»» Remember that the same safety rules for surfing the net apply
to playing games on the internet. Familiarise yourself with the
SMART rules, and encourage your children and young people
to as well.
5: SMART rules
S Safe: Keep safe by being careful not to give out personal
information when you’re chatting or posting online. Personal
information includes your e-mail address, phone number
and password.
M Meeting: Meeting someone you have only been in
touch with online can be dangerous. Only do so with your
parents’ or carers’ permission and even then only when they can
be present. Remember online friends are still strangers even if
you have been talking to them for a long time.
A Accepting: Accepting e-mails, IM messages, or
opening files, pictures or texts from people you don’t know
or trust can lead to problems – they may contain viruses or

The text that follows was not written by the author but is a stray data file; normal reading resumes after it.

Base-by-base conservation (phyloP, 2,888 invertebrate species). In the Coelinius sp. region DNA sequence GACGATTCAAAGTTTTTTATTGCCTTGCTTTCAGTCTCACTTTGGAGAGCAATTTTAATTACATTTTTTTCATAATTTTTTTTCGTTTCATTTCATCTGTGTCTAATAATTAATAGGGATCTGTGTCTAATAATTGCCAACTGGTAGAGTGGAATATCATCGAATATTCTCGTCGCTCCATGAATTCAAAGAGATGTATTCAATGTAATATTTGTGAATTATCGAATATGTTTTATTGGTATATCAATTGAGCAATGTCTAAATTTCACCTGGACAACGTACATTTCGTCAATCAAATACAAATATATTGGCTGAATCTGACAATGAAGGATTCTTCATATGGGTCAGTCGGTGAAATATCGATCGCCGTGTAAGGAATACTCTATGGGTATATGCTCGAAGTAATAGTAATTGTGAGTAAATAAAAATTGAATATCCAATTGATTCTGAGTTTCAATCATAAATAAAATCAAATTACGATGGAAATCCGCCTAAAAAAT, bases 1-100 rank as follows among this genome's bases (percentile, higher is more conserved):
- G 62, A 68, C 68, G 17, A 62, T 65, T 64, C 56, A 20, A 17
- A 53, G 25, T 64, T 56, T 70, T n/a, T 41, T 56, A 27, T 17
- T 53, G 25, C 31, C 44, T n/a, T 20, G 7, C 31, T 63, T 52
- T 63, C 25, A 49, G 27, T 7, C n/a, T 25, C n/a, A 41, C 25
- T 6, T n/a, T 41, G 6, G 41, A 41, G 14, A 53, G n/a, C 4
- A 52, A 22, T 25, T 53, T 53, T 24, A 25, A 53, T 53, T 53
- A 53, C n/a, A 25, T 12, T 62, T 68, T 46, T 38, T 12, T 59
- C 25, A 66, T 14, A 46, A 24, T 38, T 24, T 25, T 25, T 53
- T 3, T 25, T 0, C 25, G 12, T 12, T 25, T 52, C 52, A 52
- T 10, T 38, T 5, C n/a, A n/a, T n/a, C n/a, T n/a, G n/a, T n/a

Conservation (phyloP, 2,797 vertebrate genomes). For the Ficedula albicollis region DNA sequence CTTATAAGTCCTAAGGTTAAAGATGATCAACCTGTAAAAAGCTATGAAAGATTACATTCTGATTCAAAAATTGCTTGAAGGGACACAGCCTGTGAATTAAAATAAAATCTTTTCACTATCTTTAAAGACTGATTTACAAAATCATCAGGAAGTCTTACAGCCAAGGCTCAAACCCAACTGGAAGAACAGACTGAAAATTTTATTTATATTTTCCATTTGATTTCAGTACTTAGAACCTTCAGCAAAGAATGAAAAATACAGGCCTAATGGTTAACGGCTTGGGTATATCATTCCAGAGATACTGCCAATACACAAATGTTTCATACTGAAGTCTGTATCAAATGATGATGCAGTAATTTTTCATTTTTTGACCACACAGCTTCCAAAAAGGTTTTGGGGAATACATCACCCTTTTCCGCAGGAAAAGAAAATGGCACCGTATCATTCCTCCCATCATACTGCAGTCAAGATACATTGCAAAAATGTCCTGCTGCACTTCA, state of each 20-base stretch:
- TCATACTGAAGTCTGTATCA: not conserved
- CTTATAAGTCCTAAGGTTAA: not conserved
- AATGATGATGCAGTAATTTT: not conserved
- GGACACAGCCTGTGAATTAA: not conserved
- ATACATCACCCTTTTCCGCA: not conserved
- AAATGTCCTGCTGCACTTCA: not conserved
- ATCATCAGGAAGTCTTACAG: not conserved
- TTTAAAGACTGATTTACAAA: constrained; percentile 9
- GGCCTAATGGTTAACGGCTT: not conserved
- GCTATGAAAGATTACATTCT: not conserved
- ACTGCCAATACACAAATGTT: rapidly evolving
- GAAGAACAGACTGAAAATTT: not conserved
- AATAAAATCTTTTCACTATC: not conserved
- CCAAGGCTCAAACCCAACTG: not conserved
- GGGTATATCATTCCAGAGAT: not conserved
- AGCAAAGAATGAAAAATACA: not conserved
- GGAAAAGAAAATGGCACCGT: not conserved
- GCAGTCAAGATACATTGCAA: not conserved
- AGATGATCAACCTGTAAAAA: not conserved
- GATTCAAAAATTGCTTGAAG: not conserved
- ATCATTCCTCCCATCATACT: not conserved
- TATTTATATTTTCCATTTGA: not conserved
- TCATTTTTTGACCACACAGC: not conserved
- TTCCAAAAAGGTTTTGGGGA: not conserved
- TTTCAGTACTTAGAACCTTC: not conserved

nasty messages!
R Reliable: Someone online might lie about who they are
and information on the internet may not be true. Always check
information with other websites, books or someone who knows.
If you like chatting online it’s best to only chat to your real world
friends and family.
T Tell: Tell your parent, carer or a trusted adult if someone
or something makes you feel uncomfortable or worried, or if you
or someone you know is being bullied online.
6: Online gaming, frequently
asked questions
1: What are the ways in which my child might be
communicating via online video games? What
tools are available to help my children here?
Many games offer users the ability to chat with other gamers
during the game. Players can ‘talk’ by using Instant Messenger
type messages typed in the course of the game and also by voice